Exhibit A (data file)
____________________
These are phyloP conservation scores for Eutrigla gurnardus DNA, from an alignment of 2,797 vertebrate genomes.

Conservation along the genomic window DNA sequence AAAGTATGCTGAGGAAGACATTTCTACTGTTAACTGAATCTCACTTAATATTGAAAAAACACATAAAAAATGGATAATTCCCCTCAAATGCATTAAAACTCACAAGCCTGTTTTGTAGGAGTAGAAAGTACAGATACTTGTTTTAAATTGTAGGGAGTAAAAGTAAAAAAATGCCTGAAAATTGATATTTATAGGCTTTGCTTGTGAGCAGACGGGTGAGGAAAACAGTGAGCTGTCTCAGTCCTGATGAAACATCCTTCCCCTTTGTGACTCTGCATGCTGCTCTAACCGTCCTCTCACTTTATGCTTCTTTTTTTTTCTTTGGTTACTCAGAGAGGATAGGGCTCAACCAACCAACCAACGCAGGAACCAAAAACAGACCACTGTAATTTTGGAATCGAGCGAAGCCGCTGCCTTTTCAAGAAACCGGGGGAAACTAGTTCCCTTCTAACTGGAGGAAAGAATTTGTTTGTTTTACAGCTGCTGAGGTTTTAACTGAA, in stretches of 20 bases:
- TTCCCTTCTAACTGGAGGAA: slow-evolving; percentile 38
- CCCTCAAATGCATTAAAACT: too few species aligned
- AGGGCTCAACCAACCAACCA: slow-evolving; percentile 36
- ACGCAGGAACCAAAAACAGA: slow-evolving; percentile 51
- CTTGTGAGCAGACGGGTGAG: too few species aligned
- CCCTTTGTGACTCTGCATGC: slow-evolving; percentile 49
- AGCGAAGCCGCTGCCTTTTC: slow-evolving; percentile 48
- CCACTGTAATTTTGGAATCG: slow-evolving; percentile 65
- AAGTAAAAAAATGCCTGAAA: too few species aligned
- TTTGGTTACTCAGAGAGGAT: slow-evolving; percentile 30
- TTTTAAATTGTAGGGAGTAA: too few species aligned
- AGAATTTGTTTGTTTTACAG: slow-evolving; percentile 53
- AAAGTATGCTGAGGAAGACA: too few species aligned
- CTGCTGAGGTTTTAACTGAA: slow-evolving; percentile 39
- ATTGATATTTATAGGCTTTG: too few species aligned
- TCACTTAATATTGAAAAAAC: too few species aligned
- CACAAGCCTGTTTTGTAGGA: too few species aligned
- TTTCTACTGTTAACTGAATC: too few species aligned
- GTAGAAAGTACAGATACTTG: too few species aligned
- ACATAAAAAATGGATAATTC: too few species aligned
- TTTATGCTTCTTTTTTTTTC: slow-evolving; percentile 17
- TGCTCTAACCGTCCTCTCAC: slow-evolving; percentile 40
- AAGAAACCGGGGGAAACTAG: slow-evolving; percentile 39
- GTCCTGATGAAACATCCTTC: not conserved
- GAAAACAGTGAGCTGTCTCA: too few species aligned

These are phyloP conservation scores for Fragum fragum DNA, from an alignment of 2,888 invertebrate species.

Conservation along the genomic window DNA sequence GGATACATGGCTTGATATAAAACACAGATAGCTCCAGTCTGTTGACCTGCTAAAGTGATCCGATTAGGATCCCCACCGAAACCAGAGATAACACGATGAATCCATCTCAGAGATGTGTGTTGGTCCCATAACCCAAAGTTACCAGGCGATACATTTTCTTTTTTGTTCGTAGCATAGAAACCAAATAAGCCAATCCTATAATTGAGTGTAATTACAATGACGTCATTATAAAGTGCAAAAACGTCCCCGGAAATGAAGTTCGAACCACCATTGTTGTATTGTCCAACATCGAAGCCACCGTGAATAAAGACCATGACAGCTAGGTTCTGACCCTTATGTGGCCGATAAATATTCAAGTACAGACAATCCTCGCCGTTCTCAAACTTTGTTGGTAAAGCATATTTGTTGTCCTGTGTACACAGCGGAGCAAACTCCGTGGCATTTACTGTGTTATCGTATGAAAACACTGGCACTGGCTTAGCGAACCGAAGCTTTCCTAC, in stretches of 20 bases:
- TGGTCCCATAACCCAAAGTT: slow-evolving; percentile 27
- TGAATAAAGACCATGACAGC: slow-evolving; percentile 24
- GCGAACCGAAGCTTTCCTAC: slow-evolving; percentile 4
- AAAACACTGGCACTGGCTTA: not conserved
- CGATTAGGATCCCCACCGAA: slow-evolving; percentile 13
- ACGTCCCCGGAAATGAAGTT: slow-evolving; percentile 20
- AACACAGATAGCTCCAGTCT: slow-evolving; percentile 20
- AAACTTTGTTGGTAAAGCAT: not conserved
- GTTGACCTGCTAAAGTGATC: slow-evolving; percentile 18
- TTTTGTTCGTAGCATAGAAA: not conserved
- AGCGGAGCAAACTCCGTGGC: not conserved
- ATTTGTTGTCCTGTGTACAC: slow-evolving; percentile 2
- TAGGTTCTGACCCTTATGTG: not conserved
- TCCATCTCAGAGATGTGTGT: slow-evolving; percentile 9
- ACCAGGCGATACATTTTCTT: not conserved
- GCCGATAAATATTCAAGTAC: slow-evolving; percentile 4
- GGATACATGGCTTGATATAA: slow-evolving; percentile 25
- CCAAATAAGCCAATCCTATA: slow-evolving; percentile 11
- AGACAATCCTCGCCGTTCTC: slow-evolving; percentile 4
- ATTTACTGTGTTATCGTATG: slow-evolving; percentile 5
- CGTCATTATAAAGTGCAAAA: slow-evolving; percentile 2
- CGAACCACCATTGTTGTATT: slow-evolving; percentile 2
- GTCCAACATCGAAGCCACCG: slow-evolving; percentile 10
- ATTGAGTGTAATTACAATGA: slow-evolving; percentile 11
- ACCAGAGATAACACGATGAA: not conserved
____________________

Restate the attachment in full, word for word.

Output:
These are phyloP conservation scores for Eutrigla gurnardus DNA, from an alignment of 2,797 vertebrate genomes.

Conservation along the genomic window DNA sequence AAAGTATGCTGAGGAAGACATTTCTACTGTTAACTGAATCTCACTTAATATTGAAAAAACACATAAAAAATGGATAATTCCCCTCAAATGCATTAAAACTCACAAGCCTGTTTTGTAGGAGTAGAAAGTACAGATACTTGTTTTAAATTGTAGGGAGTAAAAGTAAAAAAATGCCTGAAAATTGATATTTATAGGCTTTGCTTGTGAGCAGACGGGTGAGGAAAACAGTGAGCTGTCTCAGTCCTGATGAAACATCCTTCCCCTTTGTGACTCTGCATGCTGCTCTAACCGTCCTCTCACTTTATGCTTCTTTTTTTTTCTTTGGTTACTCAGAGAGGATAGGGCTCAACCAACCAACCAACGCAGGAACCAAAAACAGACCACTGTAATTTTGGAATCGAGCGAAGCCGCTGCCTTTTCAAGAAACCGGGGGAAACTAGTTCCCTTCTAACTGGAGGAAAGAATTTGTTTGTTTTACAGCTGCTGAGGTTTTAACTGAA, in stretches of 20 bases:
- TTCCCTTCTAACTGGAGGAA: slow-evolving; percentile 38
- CCCTCAAATGCATTAAAACT: too few species aligned
- AGGGCTCAACCAACCAACCA: slow-evolving; percentile 36
- ACGCAGGAACCAAAAACAGA: slow-evolving; percentile 51
- CTTGTGAGCAGACGGGTGAG: too few species aligned
- CCCTTTGTGACTCTGCATGC: slow-evolving; percentile 49
- AGCGAAGCCGCTGCCTTTTC: slow-evolving; percentile 48
- CCACTGTAATTTTGGAATCG: slow-evolving; percentile 65
- AAGTAAAAAAATGCCTGAAA: too few species aligned
- TTTGGTTACTCAGAGAGGAT: slow-evolving; percentile 30
- TTTTAAATTGTAGGGAGTAA: too few species aligned
- AGAATTTGTTTGTTTTACAG: slow-evolving; percentile 53
- AAAGTATGCTGAGGAAGACA: too few species aligned
- CTGCTGAGGTTTTAACTGAA: slow-evolving; percentile 39
- ATTGATATTTATAGGCTTTG: too few species aligned
- TCACTTAATATTGAAAAAAC: too few species aligned
- CACAAGCCTGTTTTGTAGGA: too few species aligned
- TTTCTACTGTTAACTGAATC: too few species aligned
- GTAGAAAGTACAGATACTTG: too few species aligned
- ACATAAAAAATGGATAATTC: too few species aligned
- TTTATGCTTCTTTTTTTTTC: slow-evolving; percentile 17
- TGCTCTAACCGTCCTCTCAC: slow-evolving; percentile 40
- AAGAAACCGGGGGAAACTAG: slow-evolving; percentile 39
- GTCCTGATGAAACATCCTTC: not conserved
- GAAAACAGTGAGCTGTCTCA: too few species aligned

These are phyloP conservation scores for Fragum fragum DNA, from an alignment of 2,888 invertebrate species.

Conservation along the genomic window DNA sequence GGATACATGGCTTGATATAAAACACAGATAGCTCCAGTCTGTTGACCTGCTAAAGTGATCCGATTAGGATCCCCACCGAAACCAGAGATAACACGATGAATCCATCTCAGAGATGTGTGTTGGTCCCATAACCCAAAGTTACCAGGCGATACATTTTCTTTTTTGTTCGTAGCATAGAAACCAAATAAGCCAATCCTATAATTGAGTGTAATTACAATGACGTCATTATAAAGTGCAAAAACGTCCCCGGAAATGAAGTTCGAACCACCATTGTTGTATTGTCCAACATCGAAGCCACCGTGAATAAAGACCATGACAGCTAGGTTCTGACCCTTATGTGGCCGATAAATATTCAAGTACAGACAATCCTCGCCGTTCTCAAACTTTGTTGGTAAAGCATATTTGTTGTCCTGTGTACACAGCGGAGCAAACTCCGTGGCATTTACTGTGTTATCGTATGAAAACACTGGCACTGGCTTAGCGAACCGAAGCTTTCCTAC, in stretches of 20 bases:
- TGGTCCCATAACCCAAAGTT: slow-evolving; percentile 27
- TGAATAAAGACCATGACAGC: slow-evolving; percentile 24
- GCGAACCGAAGCTTTCCTAC: slow-evolving; percentile 4
- AAAACACTGGCACTGGCTTA: not conserved
- CGATTAGGATCCCCACCGAA: slow-evolving; percentile 13
- ACGTCCCCGGAAATGAAGTT: slow-evolving; percentile 20
- AACACAGATAGCTCCAGTCT: slow-evolving; percentile 20
- AAACTTTGTTGGTAAAGCAT: not conserved
- GTTGACCTGCTAAAGTGATC: slow-evolving; percentile 18
- TTTTGTTCGTAGCATAGAAA: not conserved
- AGCGGAGCAAACTCCGTGGC: not conserved
- ATTTGTTGTCCTGTGTACAC: slow-evolving; percentile 2
- TAGGTTCTGACCCTTATGTG: not conserved
- TCCATCTCAGAGATGTGTGT: slow-evolving; percentile 9
- ACCAGGCGATACATTTTCTT: not conserved
- GCCGATAAATATTCAAGTAC: slow-evolving; percentile 4
- GGATACATGGCTTGATATAA: slow-evolving; percentile 25
- CCAAATAAGCCAATCCTATA: slow-evolving; percentile 11
- AGACAATCCTCGCCGTTCTC: slow-evolving; percentile 4
- ATTTACTGTGTTATCGTATG: slow-evolving; percentile 5
- CGTCATTATAAAGTGCAAAA: slow-evolving; percentile 2
- CGAACCACCATTGTTGTATT: slow-evolving; percentile 2
- GTCCAACATCGAAGCCACCG: slow-evolving; percentile 10
- ATTGAGTGTAATTACAATGA: slow-evolving; percentile 11
- ACCAGAGATAACACGATGAA: not conserved